In Brief
  • A new brain mapping method uses individual unique RNA strands to create "barcodes" to identify neurons.
  • The new method may provide new inroads to studying and treating brain conditions, such as autism, which impacts 1 in 160 children worldwide.

Mapping Complex Territory

A breakthrough method in brain mapping may help us further understand the way our brain works, and may lead to treatment for neurological issues, as well.

The neurons—the billions of cells in the brain—link to each other using electrochemical impulses, in projections called axons. Mapping the complex network of the neuron’s projections let scientists gain insight on the function of specific parts of the brain, as well as researching treatments to illnesses concerning the brain.

Previously, brain mapping was usually done by infecting the neurons with viruses that glow with different colors, but this is an arduous method. Visually tracing a specific color trace takes months, and the available fluorescent proteins are limited, meaning scientists can only investigate the projections of about ten cells in a single experiment.

Image source: Wikicommons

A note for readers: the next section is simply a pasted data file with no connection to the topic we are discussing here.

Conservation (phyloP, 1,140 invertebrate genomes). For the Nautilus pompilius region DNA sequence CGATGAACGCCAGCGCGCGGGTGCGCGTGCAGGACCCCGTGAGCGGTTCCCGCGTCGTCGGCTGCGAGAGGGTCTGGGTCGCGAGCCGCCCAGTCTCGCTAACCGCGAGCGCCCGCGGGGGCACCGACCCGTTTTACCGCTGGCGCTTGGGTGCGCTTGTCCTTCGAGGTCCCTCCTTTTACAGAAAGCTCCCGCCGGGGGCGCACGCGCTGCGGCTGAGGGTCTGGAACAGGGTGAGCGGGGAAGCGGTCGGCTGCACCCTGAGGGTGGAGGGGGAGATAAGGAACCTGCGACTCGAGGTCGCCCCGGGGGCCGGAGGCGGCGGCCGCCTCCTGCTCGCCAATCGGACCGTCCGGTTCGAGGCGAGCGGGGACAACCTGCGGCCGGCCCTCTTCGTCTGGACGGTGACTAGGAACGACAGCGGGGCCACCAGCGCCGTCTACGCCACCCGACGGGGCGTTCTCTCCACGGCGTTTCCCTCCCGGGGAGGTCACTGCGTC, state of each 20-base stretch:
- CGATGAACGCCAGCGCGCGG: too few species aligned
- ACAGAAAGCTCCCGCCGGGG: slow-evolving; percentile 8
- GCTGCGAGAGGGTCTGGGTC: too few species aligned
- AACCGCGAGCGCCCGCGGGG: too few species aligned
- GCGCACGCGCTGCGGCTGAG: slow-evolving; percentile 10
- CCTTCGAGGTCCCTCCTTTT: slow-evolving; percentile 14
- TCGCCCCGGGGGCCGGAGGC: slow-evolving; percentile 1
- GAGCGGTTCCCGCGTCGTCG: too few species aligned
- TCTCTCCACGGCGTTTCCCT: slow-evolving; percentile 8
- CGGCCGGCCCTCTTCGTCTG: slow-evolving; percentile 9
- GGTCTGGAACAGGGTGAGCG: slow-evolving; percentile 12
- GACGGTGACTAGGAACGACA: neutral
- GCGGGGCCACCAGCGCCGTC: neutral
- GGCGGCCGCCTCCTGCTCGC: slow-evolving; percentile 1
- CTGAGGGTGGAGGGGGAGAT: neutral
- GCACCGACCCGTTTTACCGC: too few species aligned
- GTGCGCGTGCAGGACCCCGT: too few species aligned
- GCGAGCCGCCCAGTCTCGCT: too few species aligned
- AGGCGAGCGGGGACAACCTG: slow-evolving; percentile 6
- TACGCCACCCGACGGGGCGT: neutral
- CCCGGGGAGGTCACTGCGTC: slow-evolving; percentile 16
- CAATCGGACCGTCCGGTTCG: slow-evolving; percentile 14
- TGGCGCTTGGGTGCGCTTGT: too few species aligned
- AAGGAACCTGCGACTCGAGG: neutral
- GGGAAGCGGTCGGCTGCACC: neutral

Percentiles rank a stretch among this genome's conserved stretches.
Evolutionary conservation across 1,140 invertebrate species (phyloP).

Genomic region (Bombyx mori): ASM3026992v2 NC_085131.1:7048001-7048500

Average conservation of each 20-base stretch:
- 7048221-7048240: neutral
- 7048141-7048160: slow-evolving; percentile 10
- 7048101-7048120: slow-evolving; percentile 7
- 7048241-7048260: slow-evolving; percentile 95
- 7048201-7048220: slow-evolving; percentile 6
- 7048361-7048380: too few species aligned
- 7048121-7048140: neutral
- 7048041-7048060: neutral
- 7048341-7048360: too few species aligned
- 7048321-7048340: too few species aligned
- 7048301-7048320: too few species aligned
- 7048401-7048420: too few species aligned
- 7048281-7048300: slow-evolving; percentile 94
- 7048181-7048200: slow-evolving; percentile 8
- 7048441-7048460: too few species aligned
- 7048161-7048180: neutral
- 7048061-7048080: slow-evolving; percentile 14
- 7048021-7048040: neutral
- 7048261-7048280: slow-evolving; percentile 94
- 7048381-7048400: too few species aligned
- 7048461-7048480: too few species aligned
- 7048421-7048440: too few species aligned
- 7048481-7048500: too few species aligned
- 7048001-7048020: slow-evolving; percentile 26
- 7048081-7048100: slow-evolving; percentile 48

Image source: Wikicommons

A new tool called Multiplexed Analysis of Projections by Sequencing (MAPseq), discussed in a study, published in the journal Neuron, from researchers in Cold Spring Harbor Laboratory, uses genetic “barcodes” instead of colors to investigate the path of the neurons. Each barcode is an RNA sequence: a unique string of protein, similar to the kind that dictates the identity of each of our own cells. Viruses transport the RNA through the neurons. In addition, the viruses still light up, allowing the researchers to see which cells have picked up a barcode.

A Projection Toward Progress

The method was tested with mice. Just two days after the RNA-carrying viruses were injected into the brainstem, the mouse brains distinctly showed networks of the neurons upon dissection and inspection under microscope.

Initial findings are already promising. The networks between the brain’s area active in stress response with the brain’s outer layer show underlying clues about autism. According to Spectrum, “Future versions of the tool may allow scientists to determine whether particular neuronal junctions boost or dampen brain activity.” This could lead to better ways of understanding the disorder, making it easier to tailor treatments to battle it.

The brain is indeed complex territory, and studies like this bring us closer to understanding ourselves better, and more importantly, brings developments for treatment closer to reality.